A recent Forrester benchmarking study examined mobile offerings for retail customers of various banks and found that many of their mobile apps lacked functions that would not require a large investment by the banks to implement. Minor functions such as the ability to search for items within an app or the ability to sort transactions are often overlooked, which can hinder a user’s experience. For community banks, which don’t have the budgets of their larger counterparts to spend on digital upgrades, Forrester’s advice is particularly relevant.
Businesses and governments are going cashless. But one significant portion of the population is getting left out of this transition: people who lack access to traditional financial services like bank accounts and credit cards. Nationally, about 7.7% of people are unbanked; another 20% are underbanked. Anti-poverty advocates say the change is problematic for low-income people, but they disagree on how to solve it.
Legacy Bank & Trust of Rogersville, Missouri has agreed to purchase Financial Enterprises Inc., the holding company of First National Bank of Clinton. Through the deal, Legacy will gain access to Clinton’s three branches and $70 million in assets. “Coming from a family-owned institution for over 120 years, I feel confident that we understand and appreciate the relationships built by First National Bank of Clinton, which has been family owned for nearly 50 years,” said Legacy Bank & Trust Chairman Chris Harlin. “It was this mutual admiration that made this venture possible.”
WBUR Radio Boston recently interviewed Teri Williams, president and CEO of OneUnited Bank. She discussed the discrepancies between black and white homeownership in Boston, elaborating on issues of eligibility and describing her company’s involvement with the ONE Mortgage Program that is offered in Boston for first-time homebuyers. Through this program, OneUnited has partnered with MA-based nonprofit housing organizations to help close the eligibility gap.
Oliver Wyman provides critical insight on non-financial payment reporting data or “alternative data”, which can improve access to credit for millions of Americans by overcoming two key limitations of today’s best lending practices and enhancing the accuracy of existing credit scores.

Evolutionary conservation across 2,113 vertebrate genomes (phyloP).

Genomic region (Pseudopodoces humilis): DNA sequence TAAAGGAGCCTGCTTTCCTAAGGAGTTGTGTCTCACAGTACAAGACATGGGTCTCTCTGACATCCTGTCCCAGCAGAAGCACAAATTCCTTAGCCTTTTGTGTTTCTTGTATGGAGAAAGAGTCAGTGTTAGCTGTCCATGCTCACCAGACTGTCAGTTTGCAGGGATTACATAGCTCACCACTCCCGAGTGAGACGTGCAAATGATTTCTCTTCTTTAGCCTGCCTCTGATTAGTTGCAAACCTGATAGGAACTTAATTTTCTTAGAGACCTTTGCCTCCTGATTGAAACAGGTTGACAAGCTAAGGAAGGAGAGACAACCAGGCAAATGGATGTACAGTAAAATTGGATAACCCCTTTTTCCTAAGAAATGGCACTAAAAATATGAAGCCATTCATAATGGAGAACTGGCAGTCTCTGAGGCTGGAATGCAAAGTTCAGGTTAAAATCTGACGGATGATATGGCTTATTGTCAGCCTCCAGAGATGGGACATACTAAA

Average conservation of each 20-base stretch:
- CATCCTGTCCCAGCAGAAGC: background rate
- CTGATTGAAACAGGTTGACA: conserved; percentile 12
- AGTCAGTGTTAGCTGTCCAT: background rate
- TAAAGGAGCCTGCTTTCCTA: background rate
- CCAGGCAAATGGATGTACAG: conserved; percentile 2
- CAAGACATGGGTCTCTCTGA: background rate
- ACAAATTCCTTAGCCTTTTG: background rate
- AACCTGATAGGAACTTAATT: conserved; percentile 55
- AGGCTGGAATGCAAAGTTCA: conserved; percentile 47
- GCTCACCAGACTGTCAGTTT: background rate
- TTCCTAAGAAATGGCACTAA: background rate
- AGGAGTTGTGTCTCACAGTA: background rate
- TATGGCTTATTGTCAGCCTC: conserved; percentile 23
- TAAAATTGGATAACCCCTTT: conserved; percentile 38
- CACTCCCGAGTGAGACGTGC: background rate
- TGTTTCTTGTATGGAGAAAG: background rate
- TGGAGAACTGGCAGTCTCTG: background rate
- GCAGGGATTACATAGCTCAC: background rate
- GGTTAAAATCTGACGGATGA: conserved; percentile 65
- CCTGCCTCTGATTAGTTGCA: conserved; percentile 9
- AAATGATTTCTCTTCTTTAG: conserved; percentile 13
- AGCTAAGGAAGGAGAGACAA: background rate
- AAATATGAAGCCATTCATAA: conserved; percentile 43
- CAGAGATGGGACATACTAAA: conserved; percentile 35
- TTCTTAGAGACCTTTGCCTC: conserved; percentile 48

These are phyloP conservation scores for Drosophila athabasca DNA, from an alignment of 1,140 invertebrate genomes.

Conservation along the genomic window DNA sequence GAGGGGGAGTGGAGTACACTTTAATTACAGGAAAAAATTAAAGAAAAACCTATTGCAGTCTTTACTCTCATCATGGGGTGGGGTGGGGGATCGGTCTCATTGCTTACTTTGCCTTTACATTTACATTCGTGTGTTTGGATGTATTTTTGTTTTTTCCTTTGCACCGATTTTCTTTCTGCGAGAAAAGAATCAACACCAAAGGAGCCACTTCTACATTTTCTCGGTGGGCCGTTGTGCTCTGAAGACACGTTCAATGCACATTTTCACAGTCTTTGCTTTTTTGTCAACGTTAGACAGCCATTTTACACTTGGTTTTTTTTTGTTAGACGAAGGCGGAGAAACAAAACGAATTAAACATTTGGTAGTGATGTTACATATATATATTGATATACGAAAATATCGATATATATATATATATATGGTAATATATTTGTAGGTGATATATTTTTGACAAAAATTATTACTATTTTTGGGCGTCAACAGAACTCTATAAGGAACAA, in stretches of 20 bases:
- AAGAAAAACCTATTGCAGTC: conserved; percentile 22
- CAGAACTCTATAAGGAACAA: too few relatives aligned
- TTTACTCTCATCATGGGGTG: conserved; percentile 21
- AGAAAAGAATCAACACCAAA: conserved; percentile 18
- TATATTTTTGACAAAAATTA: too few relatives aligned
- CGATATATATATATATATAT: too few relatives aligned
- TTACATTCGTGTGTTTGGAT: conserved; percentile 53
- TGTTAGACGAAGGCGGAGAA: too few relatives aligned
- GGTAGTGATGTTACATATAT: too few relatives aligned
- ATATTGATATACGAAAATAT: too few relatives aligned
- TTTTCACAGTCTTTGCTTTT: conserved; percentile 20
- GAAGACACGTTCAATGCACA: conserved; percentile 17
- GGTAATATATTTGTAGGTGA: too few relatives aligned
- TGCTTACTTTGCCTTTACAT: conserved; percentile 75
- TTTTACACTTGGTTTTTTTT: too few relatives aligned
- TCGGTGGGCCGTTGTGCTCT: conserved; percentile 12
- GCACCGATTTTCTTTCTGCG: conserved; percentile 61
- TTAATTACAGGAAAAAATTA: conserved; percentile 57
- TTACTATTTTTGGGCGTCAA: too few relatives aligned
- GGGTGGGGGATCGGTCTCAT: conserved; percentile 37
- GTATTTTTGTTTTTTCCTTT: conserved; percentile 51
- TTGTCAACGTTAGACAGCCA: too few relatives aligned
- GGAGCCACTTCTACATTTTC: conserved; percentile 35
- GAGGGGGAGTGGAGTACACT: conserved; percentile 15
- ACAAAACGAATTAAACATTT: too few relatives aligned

Tucked away in the last month’s regulatory form report by the Treasury Department was a nascent effort to reform the way regulators implement the Community Reinvestment Act (CRA). The CRA, a law intended to compel banks to offer loans and financial services to low- and moderate- income areas, has been criticized by community groups as out of step with modern banking practices. The report said that regulators need to “better align the benefits arising from banks’ CRA investments with the interest and needs of the communities they serve.”
Amidst soaring housing costs, the Bay Area has a well-documented shortage of affordable homes. The East Bay Asian Local Development Corporation (EBALDC) has recently launched the new Oakland Healthy Neighborhoods Fund, whose investors will purchase apartment buildings at risk of converting to higher rents and then restrict rent increases for eligible low- and moderate-income residents. Beneficial State Bank is one of several CDFIs and nonprofit organizations partnering with EBALDC to ensure that these renters can stay in their homes.
The Consumer Financial Protection Bureau (CFPB) recently announced the appointment of new consumer experts from outside the federal government to the Consumer Advisory Board, Community Bank Advisory Council, Credit Union Advisory Council, and Academic Research Council; the four bodies will provide advice to CFPB leadership on a broad range of consumer financial issues. Among the new appointees to the Community Bank Advisory Council is Max Yates, Senior Executive Vice President and Chief Risk Officer of BankPlus in Ridgeland, Mississippi. Yates is a member of the CDBA Board of Directors.
A recent survey of 219 US banks conducted by the American Bankers Association found that 87% do not have a formal payments strategy. 70% do not analyze payments data to gain insights into customer behavior. New payment technologies such as digital currencies, person-to-person payment apps, real-time payments, and mobile wallets threaten to erode the indispensable role that small banks have long played in their customers’ lives. There are certain steps that small banks should take to better position themselves for the payments revolution.
Vernon, Alabama is just a dozen miles from Caledonia, Mississippi, but the Bank of Vernon took 11 years to cover that distance. On June 28th, representatives and officials gathered at the ceremonial opening of the bank’s new branch in Caledonia’s primary retail area. The tiny town of 1,100 residents has been without a bank branch for 15 years, but it is growing steadily. “We’ve got some great plans for the area, and we appreciate the support of the people of Caledonia,” said Bank of Vernon CEO Andy Johnson.